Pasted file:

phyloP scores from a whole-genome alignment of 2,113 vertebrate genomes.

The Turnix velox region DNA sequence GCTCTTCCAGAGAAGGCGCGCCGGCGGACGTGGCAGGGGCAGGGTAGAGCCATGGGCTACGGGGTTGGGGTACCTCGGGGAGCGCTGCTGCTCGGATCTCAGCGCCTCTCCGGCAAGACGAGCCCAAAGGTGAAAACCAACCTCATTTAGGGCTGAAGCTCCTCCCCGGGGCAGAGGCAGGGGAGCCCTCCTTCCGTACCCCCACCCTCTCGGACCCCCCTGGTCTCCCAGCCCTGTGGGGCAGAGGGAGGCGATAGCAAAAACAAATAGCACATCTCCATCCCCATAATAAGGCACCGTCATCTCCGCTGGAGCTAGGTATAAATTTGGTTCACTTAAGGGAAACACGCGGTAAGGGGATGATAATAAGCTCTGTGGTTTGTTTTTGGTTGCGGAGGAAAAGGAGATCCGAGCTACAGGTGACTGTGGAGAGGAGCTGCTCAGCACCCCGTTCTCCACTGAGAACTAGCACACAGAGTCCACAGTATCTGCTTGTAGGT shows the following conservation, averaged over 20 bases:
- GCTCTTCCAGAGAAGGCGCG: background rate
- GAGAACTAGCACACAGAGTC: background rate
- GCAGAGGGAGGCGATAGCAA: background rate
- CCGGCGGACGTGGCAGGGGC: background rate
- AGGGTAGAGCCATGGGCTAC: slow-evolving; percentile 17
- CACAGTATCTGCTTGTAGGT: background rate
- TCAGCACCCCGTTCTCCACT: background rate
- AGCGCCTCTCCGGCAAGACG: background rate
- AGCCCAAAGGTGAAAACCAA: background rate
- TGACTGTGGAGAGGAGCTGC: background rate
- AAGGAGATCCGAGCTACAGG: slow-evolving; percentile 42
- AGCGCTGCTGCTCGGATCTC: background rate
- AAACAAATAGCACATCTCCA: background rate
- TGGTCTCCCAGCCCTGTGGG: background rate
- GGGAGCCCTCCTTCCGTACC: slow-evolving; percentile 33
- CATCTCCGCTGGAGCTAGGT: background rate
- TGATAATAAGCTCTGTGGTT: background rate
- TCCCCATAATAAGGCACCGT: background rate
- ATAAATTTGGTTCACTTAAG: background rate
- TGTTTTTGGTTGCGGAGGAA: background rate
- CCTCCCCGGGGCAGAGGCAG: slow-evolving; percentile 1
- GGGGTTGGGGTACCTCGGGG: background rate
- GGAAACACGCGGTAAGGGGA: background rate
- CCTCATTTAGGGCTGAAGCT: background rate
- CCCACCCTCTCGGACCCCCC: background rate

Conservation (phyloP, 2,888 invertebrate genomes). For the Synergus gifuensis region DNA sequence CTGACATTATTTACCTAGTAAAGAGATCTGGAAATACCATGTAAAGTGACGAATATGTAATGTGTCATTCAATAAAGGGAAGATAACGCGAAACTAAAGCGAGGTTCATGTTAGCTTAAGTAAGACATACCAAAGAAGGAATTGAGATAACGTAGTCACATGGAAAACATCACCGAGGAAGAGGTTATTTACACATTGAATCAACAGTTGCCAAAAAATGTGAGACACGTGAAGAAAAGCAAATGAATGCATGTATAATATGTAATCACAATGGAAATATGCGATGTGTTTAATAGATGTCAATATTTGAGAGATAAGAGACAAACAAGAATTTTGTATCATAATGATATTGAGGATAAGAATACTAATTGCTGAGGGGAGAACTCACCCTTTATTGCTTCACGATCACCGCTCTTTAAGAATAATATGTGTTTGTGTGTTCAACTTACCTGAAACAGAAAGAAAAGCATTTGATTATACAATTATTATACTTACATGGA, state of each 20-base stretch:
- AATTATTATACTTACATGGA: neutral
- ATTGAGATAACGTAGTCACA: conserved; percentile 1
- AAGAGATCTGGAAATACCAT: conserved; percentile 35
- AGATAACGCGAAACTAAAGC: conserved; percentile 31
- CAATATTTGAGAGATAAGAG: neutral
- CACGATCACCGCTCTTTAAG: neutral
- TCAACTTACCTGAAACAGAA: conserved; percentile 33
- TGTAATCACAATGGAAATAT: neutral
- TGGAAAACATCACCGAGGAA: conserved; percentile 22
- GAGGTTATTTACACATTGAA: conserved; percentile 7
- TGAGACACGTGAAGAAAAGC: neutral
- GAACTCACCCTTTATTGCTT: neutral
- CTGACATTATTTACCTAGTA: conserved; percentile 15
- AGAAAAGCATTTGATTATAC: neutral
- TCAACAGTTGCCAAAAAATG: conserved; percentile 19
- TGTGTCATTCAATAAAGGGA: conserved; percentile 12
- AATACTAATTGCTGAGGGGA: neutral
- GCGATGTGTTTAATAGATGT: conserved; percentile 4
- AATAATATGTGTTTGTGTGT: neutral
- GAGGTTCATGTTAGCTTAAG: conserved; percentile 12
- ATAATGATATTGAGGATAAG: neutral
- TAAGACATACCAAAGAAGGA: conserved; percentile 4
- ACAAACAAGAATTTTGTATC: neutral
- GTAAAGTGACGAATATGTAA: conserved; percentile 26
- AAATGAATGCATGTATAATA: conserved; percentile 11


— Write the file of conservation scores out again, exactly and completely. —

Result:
phyloP scores from a whole-genome alignment of 2,113 vertebrate genomes.

The Turnix velox region DNA sequence GCTCTTCCAGAGAAGGCGCGCCGGCGGACGTGGCAGGGGCAGGGTAGAGCCATGGGCTACGGGGTTGGGGTACCTCGGGGAGCGCTGCTGCTCGGATCTCAGCGCCTCTCCGGCAAGACGAGCCCAAAGGTGAAAACCAACCTCATTTAGGGCTGAAGCTCCTCCCCGGGGCAGAGGCAGGGGAGCCCTCCTTCCGTACCCCCACCCTCTCGGACCCCCCTGGTCTCCCAGCCCTGTGGGGCAGAGGGAGGCGATAGCAAAAACAAATAGCACATCTCCATCCCCATAATAAGGCACCGTCATCTCCGCTGGAGCTAGGTATAAATTTGGTTCACTTAAGGGAAACACGCGGTAAGGGGATGATAATAAGCTCTGTGGTTTGTTTTTGGTTGCGGAGGAAAAGGAGATCCGAGCTACAGGTGACTGTGGAGAGGAGCTGCTCAGCACCCCGTTCTCCACTGAGAACTAGCACACAGAGTCCACAGTATCTGCTTGTAGGT shows the following conservation, averaged over 20 bases:
- GCTCTTCCAGAGAAGGCGCG: background rate
- GAGAACTAGCACACAGAGTC: background rate
- GCAGAGGGAGGCGATAGCAA: background rate
- CCGGCGGACGTGGCAGGGGC: background rate
- AGGGTAGAGCCATGGGCTAC: slow-evolving; percentile 17
- CACAGTATCTGCTTGTAGGT: background rate
- TCAGCACCCCGTTCTCCACT: background rate
- AGCGCCTCTCCGGCAAGACG: background rate
- AGCCCAAAGGTGAAAACCAA: background rate
- TGACTGTGGAGAGGAGCTGC: background rate
- AAGGAGATCCGAGCTACAGG: slow-evolving; percentile 42
- AGCGCTGCTGCTCGGATCTC: background rate
- AAACAAATAGCACATCTCCA: background rate
- TGGTCTCCCAGCCCTGTGGG: background rate
- GGGAGCCCTCCTTCCGTACC: slow-evolving; percentile 33
- CATCTCCGCTGGAGCTAGGT: background rate
- TGATAATAAGCTCTGTGGTT: background rate
- TCCCCATAATAAGGCACCGT: background rate
- ATAAATTTGGTTCACTTAAG: background rate
- TGTTTTTGGTTGCGGAGGAA: background rate
- CCTCCCCGGGGCAGAGGCAG: slow-evolving; percentile 1
- GGGGTTGGGGTACCTCGGGG: background rate
- GGAAACACGCGGTAAGGGGA: background rate
- CCTCATTTAGGGCTGAAGCT: background rate
- CCCACCCTCTCGGACCCCCC: background rate

Conservation (phyloP, 2,888 invertebrate genomes). For the Synergus gifuensis region DNA sequence CTGACATTATTTACCTAGTAAAGAGATCTGGAAATACCATGTAAAGTGACGAATATGTAATGTGTCATTCAATAAAGGGAAGATAACGCGAAACTAAAGCGAGGTTCATGTTAGCTTAAGTAAGACATACCAAAGAAGGAATTGAGATAACGTAGTCACATGGAAAACATCACCGAGGAAGAGGTTATTTACACATTGAATCAACAGTTGCCAAAAAATGTGAGACACGTGAAGAAAAGCAAATGAATGCATGTATAATATGTAATCACAATGGAAATATGCGATGTGTTTAATAGATGTCAATATTTGAGAGATAAGAGACAAACAAGAATTTTGTATCATAATGATATTGAGGATAAGAATACTAATTGCTGAGGGGAGAACTCACCCTTTATTGCTTCACGATCACCGCTCTTTAAGAATAATATGTGTTTGTGTGTTCAACTTACCTGAAACAGAAAGAAAAGCATTTGATTATACAATTATTATACTTACATGGA, state of each 20-base stretch:
- AATTATTATACTTACATGGA: neutral
- ATTGAGATAACGTAGTCACA: conserved; percentile 1
- AAGAGATCTGGAAATACCAT: conserved; percentile 35
- AGATAACGCGAAACTAAAGC: conserved; percentile 31
- CAATATTTGAGAGATAAGAG: neutral
- CACGATCACCGCTCTTTAAG: neutral
- TCAACTTACCTGAAACAGAA: conserved; percentile 33
- TGTAATCACAATGGAAATAT: neutral
- TGGAAAACATCACCGAGGAA: conserved; percentile 22
- GAGGTTATTTACACATTGAA: conserved; percentile 7
- TGAGACACGTGAAGAAAAGC: neutral
- GAACTCACCCTTTATTGCTT: neutral
- CTGACATTATTTACCTAGTA: conserved; percentile 15
- AGAAAAGCATTTGATTATAC: neutral
- TCAACAGTTGCCAAAAAATG: conserved; percentile 19
- TGTGTCATTCAATAAAGGGA: conserved; percentile 12
- AATACTAATTGCTGAGGGGA: neutral
- GCGATGTGTTTAATAGATGT: conserved; percentile 4
- AATAATATGTGTTTGTGTGT: neutral
- GAGGTTCATGTTAGCTTAAG: conserved; percentile 12
- ATAATGATATTGAGGATAAG: neutral
- TAAGACATACCAAAGAAGGA: conserved; percentile 4
- ACAAACAAGAATTTTGTATC: neutral
- GTAAAGTGACGAATATGTAA: conserved; percentile 26
- AAATGAATGCATGTATAATA: conserved; percentile 11